At their May 17, 2011 meeting, the FASB and IASB reached several tentative decisions relative to lease accounting:
- Leasee Accounting – The Boards tentatively decided that a single accounting approach should be applied for all leases consistent with the approach proposed in the Lease Exposure Draft. This approach would require a lease to:
- Initially recognize a liability to make lease payments and a right-of-use asset, both measured at the present value of the lease payments.
- Subsequently measure the liability to make lease payments using the effective interest method.
- Amortize the right-of-use asset on a systematic basis that reflects the pattern of consumption of the expected future economic benefits.
- Lessor Accounting – The Boards discussed the accounting by lessors under a right-of-use model, but agreed to discuss at a future meeting whether there should be one or two approaches to lessor accounting. The Boards directed the staff to provide further analysis at a future meeting that compares accounting described below with the accounting for lessors applying operating lease accounting in existing IFRS and US GAAP.
- One Approach
- The lessor would derecognize a portion of the carrying amount of the underlying asset.
- The lessor would initially measure the residual asset as an allocation of the carrying amount of the underlying asset.
- The lessor would subsequently measure the residual asset by accreting the amount of the residual asset over the lease term, using the rate that the lessor charges the leasee.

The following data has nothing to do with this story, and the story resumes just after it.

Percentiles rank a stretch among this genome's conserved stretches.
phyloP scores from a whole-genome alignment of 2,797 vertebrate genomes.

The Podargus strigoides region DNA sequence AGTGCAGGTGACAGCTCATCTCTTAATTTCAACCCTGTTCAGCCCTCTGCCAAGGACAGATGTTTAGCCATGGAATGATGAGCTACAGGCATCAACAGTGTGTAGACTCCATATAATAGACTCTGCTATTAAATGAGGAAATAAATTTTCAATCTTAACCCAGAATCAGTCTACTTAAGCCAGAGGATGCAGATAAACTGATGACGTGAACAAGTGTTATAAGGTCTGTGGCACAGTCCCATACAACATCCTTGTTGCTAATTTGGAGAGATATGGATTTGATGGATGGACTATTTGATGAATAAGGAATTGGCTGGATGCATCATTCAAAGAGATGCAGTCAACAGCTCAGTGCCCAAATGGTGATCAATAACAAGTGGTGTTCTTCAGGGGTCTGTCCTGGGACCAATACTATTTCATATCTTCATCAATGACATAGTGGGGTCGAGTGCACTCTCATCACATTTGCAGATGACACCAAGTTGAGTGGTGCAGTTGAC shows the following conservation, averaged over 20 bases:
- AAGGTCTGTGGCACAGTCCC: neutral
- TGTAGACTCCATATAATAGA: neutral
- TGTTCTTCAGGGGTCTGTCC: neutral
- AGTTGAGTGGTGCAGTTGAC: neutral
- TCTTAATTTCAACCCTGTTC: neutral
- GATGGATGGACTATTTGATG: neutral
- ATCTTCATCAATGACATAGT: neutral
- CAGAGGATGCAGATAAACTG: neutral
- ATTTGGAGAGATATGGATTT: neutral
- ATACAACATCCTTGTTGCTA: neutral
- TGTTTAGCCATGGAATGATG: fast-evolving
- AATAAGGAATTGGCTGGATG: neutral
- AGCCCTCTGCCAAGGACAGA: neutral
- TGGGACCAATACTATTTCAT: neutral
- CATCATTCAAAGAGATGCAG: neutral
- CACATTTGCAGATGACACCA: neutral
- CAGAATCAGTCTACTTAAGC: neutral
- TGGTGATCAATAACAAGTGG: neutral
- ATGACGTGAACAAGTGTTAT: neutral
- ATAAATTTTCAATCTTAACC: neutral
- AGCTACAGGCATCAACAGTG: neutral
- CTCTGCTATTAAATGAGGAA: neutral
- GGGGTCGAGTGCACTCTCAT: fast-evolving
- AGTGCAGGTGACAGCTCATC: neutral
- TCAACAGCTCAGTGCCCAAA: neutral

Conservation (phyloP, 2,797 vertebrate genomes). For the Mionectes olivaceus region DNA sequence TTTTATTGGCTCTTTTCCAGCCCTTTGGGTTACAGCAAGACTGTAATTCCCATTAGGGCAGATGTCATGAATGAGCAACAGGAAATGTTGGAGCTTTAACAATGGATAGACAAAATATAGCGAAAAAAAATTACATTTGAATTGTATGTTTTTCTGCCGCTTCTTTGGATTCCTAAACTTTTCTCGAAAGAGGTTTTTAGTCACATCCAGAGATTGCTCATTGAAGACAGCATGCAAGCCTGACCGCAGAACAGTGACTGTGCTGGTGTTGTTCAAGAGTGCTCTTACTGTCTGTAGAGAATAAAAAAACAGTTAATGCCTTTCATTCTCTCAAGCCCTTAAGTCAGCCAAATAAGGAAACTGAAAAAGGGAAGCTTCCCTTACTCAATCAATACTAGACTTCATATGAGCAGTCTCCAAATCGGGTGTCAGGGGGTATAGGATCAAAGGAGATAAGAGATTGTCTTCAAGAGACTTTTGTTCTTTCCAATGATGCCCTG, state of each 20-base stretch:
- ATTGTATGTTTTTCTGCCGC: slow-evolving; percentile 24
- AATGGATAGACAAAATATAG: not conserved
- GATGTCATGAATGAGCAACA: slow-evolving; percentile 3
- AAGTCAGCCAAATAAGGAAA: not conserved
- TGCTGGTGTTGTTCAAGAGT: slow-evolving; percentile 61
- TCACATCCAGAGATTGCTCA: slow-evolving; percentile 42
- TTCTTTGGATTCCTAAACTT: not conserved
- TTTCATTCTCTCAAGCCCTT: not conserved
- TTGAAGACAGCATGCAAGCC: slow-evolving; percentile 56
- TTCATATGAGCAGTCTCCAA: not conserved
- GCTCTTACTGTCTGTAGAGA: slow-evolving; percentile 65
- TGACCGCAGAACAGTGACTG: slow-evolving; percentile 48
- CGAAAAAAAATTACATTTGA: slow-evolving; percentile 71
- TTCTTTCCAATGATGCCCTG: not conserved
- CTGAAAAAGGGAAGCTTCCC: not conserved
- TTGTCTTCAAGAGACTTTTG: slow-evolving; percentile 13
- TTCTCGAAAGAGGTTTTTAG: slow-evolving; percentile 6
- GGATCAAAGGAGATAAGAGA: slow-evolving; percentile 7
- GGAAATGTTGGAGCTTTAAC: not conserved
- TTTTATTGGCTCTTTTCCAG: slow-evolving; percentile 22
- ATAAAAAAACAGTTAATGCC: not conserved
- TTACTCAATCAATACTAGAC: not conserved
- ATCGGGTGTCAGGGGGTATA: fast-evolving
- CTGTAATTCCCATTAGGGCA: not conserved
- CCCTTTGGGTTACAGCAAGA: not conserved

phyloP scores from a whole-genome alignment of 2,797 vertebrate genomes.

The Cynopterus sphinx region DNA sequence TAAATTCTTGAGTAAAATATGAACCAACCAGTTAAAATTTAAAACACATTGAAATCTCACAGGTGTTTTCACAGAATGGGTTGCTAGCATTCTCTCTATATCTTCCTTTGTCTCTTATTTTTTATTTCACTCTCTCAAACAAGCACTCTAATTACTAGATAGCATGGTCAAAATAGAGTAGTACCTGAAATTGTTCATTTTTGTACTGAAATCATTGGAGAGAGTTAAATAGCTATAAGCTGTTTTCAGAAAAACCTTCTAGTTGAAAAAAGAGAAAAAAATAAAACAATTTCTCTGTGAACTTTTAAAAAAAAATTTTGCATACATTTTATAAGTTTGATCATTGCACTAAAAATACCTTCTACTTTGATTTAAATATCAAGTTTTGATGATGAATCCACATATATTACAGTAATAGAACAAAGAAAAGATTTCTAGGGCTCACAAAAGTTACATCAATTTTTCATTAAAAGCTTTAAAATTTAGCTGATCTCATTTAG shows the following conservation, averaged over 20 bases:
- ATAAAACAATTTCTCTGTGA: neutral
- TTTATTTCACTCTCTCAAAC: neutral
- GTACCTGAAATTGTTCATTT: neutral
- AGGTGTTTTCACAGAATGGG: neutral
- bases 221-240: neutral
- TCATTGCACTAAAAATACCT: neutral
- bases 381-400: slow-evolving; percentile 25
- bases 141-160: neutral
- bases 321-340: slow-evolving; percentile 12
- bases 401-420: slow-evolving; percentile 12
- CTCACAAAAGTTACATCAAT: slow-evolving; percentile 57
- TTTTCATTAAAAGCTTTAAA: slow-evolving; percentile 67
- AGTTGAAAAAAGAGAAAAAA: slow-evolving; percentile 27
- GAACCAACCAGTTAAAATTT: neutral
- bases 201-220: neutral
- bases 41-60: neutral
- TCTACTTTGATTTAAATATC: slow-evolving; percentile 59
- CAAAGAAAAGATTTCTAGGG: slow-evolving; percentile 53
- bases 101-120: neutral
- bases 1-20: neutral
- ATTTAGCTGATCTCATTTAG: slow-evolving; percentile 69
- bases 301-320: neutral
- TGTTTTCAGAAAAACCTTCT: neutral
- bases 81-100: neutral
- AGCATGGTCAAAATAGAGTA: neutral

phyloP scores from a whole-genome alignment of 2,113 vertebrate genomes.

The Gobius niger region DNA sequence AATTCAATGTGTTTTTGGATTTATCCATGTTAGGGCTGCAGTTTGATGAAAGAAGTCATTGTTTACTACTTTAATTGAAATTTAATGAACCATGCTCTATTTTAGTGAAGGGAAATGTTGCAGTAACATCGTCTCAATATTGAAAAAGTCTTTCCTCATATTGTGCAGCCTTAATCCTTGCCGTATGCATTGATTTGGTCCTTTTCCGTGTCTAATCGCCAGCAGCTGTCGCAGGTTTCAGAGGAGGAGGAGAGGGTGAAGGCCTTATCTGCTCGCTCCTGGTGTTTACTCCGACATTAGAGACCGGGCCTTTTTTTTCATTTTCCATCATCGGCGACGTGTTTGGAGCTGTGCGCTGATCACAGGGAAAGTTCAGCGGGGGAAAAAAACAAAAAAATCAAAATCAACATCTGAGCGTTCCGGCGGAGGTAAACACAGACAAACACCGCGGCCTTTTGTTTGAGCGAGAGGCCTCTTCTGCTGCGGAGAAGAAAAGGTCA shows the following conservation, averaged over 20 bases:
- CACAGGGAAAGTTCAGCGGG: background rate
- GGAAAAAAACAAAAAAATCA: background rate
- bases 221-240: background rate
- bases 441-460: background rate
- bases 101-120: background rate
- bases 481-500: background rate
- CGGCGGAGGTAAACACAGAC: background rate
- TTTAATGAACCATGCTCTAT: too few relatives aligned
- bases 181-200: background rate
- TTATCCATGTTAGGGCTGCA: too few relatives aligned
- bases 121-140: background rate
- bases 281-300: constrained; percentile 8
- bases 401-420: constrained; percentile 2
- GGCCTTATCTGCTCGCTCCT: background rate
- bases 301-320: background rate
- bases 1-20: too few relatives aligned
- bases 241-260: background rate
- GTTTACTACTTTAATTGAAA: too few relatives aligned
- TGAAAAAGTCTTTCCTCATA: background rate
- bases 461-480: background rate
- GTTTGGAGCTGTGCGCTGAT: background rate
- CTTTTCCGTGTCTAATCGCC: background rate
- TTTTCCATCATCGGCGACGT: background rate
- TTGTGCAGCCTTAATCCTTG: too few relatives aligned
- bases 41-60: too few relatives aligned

- Two Approaches
- Distinguishing between the two approaches would be based upon indicators relating to the definition of whether the lease transfers substantially all of the risks and rewards incidental to ownership of the underlying asset. These indicators would:
- Include a “fair value indicator”
- Include a “variable rent indicator”
- Not include an embedded or integral services indicator
- One Approach
The Boards discussed the accounting for the underlying asset and the residual asset if there are two approaches to lessor accounting. If substantially all of the risks and rewards of ownership of the underlying asset are transferred to the leasee and the lessor does not apply operating lease accounting in existing IFRS and US GAAP, the Boards indicated a preference that the lessor would:
- Derecognize the entire carrying amount of the underlying asset.
- Initially measure the residual asset at the present value of the estimated value of the underlying asset at the end of the lease term, discounting using the rate that the lessor charges the leasee.
- Subsequently measure the residual asset by accreting the amount of the residual asset over the lease term using the rate the lessor charges the leasee.
As for the accounting for the right to receive lease payments, the Boards indicated a tentative preference for measuring a lessor’s right to receive lease payments in accordance with requirements for other similar assets. The staff wasdirected to analyze whether this would create unintended consequences, specifically if two approaches for lessor accounting were adopted.
The Boards also tentatively decided that the right to receive payment asset would be presented separately from the any residual asset.
Schneider Downs provides accounting, tax, wealth management, and business advisory services through innovative thought leaders who deliver the expertise to meet the individual needs of each client. Our offices are located in Pittsburgh, PA and Columbus, OH.
This advice is not intended or written to be used for, and it cannot be used for, the purpose of avoiding any federal tax penalties that may be imposed, or for promoting, marketing or recommending to another person, any tax-related matter.